Quiz: Remember the definition of mal de mer?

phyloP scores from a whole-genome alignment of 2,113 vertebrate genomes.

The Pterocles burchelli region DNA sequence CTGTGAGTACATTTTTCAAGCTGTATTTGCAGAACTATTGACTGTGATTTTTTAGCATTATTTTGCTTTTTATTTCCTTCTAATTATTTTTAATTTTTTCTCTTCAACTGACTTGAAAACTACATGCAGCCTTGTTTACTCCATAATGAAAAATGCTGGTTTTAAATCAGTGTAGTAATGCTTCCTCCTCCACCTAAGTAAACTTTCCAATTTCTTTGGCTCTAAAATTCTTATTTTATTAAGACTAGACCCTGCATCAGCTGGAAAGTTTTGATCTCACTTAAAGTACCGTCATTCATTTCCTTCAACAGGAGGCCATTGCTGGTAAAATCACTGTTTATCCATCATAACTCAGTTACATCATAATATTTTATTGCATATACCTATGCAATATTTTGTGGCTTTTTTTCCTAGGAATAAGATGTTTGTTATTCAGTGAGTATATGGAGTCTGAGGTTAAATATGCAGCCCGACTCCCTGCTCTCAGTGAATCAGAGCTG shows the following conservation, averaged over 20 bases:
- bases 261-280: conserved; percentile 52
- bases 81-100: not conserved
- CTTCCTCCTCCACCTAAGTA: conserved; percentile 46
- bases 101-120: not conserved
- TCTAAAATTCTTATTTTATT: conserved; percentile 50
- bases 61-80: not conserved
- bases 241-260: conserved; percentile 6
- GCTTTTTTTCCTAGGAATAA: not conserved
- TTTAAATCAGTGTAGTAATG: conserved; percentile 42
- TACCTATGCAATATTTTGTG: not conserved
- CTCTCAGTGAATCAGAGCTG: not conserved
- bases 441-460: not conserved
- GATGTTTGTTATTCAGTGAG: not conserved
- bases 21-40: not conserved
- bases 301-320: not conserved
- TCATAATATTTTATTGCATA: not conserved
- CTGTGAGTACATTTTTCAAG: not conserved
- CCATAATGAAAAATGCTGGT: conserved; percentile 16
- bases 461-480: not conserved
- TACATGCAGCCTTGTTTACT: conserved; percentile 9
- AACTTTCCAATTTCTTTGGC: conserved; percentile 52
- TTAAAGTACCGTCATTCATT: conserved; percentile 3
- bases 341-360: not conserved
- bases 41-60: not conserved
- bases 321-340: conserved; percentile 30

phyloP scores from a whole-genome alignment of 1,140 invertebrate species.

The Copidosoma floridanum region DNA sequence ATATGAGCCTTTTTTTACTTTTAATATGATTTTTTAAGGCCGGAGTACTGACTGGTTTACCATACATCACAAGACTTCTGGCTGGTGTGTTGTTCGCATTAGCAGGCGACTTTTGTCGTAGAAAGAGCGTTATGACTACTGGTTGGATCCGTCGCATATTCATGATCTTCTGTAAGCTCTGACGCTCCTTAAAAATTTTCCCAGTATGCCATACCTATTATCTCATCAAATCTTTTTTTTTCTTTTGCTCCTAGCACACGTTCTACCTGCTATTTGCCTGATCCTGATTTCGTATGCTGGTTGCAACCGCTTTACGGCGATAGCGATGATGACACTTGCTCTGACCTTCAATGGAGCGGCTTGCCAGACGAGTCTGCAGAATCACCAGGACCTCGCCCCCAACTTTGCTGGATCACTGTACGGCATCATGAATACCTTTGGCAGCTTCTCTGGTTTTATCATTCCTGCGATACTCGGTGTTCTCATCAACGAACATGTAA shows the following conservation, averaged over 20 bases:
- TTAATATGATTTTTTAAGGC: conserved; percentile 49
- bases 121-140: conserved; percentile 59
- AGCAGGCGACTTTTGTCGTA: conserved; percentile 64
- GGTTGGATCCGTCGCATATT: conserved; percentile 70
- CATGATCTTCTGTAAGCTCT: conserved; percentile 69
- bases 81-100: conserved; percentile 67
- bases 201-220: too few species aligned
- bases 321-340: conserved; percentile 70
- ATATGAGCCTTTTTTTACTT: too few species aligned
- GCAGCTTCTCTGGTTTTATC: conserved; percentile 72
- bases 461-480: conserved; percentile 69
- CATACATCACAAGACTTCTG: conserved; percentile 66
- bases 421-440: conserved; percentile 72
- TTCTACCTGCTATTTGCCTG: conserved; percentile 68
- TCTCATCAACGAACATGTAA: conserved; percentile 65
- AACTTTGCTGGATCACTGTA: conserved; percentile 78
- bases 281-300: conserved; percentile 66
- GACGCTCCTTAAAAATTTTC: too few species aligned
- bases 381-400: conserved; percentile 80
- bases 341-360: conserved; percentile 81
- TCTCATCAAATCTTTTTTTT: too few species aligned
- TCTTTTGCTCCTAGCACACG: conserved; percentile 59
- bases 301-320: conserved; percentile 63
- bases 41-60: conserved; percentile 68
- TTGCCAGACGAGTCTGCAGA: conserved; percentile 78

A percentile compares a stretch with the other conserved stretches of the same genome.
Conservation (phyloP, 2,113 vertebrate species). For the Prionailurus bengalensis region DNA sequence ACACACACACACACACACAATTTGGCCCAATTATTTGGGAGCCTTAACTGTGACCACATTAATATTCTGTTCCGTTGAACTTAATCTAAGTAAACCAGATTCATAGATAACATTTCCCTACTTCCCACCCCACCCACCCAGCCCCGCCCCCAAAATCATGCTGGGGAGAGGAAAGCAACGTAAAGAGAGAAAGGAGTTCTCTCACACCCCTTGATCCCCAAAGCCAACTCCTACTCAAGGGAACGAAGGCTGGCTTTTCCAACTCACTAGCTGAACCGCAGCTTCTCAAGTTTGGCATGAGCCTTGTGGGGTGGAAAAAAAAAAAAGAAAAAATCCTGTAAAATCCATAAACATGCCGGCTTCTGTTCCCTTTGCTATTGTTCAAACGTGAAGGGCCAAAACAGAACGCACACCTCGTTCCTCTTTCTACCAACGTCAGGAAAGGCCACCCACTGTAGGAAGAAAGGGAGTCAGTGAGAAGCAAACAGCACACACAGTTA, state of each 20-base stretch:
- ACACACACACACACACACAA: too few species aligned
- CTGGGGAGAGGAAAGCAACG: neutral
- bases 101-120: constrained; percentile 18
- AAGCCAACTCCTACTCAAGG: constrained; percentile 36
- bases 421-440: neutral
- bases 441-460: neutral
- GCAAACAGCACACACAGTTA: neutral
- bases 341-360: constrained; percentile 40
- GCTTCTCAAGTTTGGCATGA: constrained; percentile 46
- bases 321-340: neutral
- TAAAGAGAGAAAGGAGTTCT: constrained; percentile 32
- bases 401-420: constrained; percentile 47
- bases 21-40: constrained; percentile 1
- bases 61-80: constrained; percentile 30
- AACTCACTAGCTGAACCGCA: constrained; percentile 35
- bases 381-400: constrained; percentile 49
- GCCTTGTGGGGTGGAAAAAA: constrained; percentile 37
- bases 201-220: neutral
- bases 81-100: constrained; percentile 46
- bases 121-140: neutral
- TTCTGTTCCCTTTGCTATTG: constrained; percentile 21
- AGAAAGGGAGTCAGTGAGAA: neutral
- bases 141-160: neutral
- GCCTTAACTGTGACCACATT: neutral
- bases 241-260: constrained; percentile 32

small, inexpensive stitched tract formerly sold by itinerant dealers, or chapmen, in western Europe and in North America. Most chapbooks were 5 12 by 4 14 inches (14 by 11 cm) in size and were made up of four pages (or multiples of four), illustrated with woodcuts. They contained tales of popular heroes, legend and folklore, jests, reports of notorious crimes, ballads, almanacs, nursery rhymes, school lessons, farces, biblical tales, dream lore, and other popular matter. The texts were mostly crude and anonymous, but they formed the major part of secular reading and now serve as a guide to the manners and morals of their times.